GRDA's Chouteau plant in top 10 for mercury emissions, group says
BY SUSAN HYLTON World Staff Writer
Saturday, January 05, 2013
1/05/13 at 4:08 AM
An environmental watchdog group places the Grand River Dam Authority's coal-fired complex in Chouteau among the 10 power plants with the highest mercury emissions.
The Environmental Integrity Project's report, released this week, acknowledges that new pollution-reducing equipment has greatly reduced the amount of mercury and carcinogens released into the atmosphere across the country over the past 10 years.
It insists, however, that some facilities continue to lag.
"That progress is uneven, and the dirtiest plants continue to churn out thousands of pounds of toxins that can be hazardous to human health even in small concentrations," Environmental Integrity Project attorney Ilan Levin said in a news release. "For example, emissions of mercury from coal-fired plants have actually increased in the last decade in the state of Texas."
But Charles Barney, the GRDA's assistant general manager of hydro and thermal generation, said the state agency has taken a leadership position in the responsible use of coal for generating electricity.
"In 2012, the (Environmental Protection Agency) issued strict mercury-reduction regulations for all U.S. utilities using coal, and we feel that the most reliable data to be used comes from the EPA and not interest groups like EIP," Barney said. "GRDA will continue to meet these new EPA requirements by implementing additional technology improvements in the future."
The GRDA plant was No. 8 on the list, with 722 pounds of mercury emissions in 2011.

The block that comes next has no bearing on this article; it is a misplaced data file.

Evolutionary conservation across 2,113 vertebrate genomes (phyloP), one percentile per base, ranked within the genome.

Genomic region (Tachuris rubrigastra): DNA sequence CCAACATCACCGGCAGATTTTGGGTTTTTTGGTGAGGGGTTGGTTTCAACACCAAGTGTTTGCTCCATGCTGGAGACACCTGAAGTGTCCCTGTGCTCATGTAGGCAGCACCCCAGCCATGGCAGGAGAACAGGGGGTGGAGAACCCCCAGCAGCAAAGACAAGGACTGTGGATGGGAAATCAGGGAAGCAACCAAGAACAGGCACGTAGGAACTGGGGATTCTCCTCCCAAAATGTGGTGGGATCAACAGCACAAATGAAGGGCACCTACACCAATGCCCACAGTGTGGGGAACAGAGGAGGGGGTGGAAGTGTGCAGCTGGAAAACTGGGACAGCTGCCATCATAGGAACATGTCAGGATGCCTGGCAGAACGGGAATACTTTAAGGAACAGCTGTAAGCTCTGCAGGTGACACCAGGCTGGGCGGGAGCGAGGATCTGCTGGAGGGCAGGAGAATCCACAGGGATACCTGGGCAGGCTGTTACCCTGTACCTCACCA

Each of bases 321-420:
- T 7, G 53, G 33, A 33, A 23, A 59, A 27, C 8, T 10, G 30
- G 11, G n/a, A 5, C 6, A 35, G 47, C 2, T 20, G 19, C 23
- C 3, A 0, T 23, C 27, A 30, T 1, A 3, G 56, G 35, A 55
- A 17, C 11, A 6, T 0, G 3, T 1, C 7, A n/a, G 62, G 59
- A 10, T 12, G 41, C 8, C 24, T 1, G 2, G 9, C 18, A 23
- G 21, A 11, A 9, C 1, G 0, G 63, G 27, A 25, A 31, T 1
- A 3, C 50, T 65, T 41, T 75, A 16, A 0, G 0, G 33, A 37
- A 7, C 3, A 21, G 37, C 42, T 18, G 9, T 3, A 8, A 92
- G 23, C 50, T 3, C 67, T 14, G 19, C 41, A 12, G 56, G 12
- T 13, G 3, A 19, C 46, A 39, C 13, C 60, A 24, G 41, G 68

Five of the 10 plants listed were in Texas, and four are owned by Luminant Generation.
The No. 1 mercury emitter was Luminant's facility in Rusk County, Texas, with more than 1,500 pounds of mercury emissions in 2011.
The other plants listed were in Alabama, North Dakota, Missouri and Michigan.
The report concludes that the 10 power plants contributed 18 percent of mercury emissions from all coal-fired plants across the country in 2011.
Mercury is a toxin that settles or is washed into lakes and waterways, where it changes into methylmercury and builds up in fish.
Scientists say 99 percent of human exposure to mercury comes from eating fish. It is most harmful to developing fetuses and children.
Lakes closest to the GRDA plant - Grand, Oologah, Hudson and Fort Gibson - tested low in mercury, according to a 2010 report released by the state Department of Environmental Quality.
For its report, the Environmental Integrity Project used data from the EPA's Toxics Release Inventory, which contains information self-reported by electric power generators.
According to its website, the EIP is a nonpartisan, nonprofit organization that was created in March 2002 by former EPA enforcement attorneys to promote the enforcement of environmental laws.
Barney said the GRDA's Unit 2 has been the only coal plant in the state with a sulfur dioxide scrubber, which has been part of the unit since it was built in the mid-1980s.
In December 2011, the GRDA voluntarily implemented new technology to reduce mercury by approximately 50 percent and installed burners to address nitrogen oxide, he said.
"Electric generation from coal is the backbone of reasonable-cost electricity in Oklahoma, and GRDA will continue to fully cooperate with EPA and the Oklahoma Department of Environmental Quality in meeting all new safety and health standards," Barney said.
He said last year that the GRDA plans to spend $500 million by mid-2016 to replace its two coal-fired plants in an effort to comply with new federal mercury and air toxins rules.
An alternative, he said, would be to retrofit the newer of the two powerhouses and replace the older one with a natural gas-fueled combined-cycle plant.
Original Print Headline: Chouteau plant's emissions ripped
Susan Hylton 918-581-8381